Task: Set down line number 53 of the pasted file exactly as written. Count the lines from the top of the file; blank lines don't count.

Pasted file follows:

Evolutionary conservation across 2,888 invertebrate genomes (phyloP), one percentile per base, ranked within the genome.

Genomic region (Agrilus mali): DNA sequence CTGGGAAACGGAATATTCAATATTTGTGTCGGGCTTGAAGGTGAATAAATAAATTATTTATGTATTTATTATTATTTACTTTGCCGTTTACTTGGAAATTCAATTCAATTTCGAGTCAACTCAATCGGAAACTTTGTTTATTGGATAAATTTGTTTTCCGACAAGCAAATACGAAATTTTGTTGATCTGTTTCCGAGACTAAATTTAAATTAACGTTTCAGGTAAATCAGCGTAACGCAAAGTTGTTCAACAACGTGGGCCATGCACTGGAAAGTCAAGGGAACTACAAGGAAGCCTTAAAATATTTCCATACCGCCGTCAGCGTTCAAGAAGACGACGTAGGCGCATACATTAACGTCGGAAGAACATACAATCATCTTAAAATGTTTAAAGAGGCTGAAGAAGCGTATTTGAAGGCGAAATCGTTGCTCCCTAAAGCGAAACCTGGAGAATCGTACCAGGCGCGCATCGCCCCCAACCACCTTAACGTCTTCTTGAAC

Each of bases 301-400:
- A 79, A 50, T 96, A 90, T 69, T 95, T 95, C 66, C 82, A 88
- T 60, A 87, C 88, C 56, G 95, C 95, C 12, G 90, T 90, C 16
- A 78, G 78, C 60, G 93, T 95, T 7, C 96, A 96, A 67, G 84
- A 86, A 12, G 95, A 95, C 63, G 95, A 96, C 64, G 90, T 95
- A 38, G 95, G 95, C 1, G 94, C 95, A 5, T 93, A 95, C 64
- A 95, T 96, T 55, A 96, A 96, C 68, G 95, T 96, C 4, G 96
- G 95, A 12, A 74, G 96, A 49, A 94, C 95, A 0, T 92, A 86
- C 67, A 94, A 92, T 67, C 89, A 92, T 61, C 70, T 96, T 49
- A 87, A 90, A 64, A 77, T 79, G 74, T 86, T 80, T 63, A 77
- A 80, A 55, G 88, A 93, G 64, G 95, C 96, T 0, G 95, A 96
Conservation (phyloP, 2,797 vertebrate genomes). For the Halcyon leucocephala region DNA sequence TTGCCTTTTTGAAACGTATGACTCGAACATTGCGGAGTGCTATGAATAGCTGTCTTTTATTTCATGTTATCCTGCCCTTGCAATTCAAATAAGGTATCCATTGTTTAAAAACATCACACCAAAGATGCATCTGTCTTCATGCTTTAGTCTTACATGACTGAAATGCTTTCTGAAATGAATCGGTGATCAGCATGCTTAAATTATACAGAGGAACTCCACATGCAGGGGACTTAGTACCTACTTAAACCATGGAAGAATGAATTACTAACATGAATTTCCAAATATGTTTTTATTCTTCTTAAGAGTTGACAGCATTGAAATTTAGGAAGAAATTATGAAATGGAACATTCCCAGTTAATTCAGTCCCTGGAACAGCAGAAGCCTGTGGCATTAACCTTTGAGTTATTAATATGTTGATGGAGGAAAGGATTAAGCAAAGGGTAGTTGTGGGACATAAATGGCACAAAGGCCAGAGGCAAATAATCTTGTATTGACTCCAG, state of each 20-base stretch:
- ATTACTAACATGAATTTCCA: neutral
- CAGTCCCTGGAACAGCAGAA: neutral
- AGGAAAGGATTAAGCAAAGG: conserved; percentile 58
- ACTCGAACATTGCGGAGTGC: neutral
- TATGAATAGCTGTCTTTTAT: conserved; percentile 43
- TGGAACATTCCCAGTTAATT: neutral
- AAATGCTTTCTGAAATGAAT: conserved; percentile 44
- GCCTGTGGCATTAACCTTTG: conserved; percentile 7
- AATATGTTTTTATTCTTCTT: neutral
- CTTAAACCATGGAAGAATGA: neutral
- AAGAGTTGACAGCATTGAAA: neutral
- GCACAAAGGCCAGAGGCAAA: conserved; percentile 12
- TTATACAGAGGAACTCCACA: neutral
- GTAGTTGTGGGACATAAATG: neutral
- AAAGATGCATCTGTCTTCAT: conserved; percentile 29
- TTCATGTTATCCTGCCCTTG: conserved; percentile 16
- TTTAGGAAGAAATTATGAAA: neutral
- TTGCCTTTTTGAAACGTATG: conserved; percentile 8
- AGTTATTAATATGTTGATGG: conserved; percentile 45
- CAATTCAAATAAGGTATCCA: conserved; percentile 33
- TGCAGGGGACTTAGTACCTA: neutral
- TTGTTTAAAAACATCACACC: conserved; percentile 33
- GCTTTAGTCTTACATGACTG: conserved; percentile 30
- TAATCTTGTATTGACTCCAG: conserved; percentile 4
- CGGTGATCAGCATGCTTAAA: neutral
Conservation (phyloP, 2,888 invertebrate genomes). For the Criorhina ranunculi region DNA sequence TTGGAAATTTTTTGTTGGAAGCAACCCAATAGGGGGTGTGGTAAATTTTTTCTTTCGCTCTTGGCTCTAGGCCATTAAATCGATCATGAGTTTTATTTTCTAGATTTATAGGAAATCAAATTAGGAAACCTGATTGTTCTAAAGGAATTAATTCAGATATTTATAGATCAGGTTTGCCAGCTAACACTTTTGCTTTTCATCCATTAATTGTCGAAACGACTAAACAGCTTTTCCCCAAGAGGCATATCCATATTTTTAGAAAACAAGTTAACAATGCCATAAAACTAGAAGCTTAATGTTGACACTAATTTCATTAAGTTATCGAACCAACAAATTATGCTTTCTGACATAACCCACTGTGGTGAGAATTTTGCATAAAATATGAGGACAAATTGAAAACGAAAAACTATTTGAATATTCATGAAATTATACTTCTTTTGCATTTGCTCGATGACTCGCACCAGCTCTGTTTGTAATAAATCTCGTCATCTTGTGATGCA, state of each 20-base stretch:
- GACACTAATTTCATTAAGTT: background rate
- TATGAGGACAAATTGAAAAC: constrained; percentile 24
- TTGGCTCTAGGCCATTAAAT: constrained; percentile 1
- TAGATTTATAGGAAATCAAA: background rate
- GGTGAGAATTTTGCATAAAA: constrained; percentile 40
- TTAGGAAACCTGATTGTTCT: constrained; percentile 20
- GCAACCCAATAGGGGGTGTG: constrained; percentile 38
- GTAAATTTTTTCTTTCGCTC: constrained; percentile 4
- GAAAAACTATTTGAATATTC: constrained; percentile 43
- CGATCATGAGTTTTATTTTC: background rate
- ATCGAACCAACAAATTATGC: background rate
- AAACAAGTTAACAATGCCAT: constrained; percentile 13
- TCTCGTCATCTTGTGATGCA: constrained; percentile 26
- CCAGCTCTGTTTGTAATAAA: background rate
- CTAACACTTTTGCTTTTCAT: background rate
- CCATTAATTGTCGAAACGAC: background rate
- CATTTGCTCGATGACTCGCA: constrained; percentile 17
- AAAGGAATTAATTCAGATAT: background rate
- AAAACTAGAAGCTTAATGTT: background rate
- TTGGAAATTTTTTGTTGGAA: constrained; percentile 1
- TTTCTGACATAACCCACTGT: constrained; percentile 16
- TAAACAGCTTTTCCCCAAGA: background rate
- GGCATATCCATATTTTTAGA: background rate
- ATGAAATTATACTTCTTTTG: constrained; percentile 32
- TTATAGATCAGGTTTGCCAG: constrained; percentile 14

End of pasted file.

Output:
- TCTCGTCATCTTGTGATGCA: constrained; percentile 26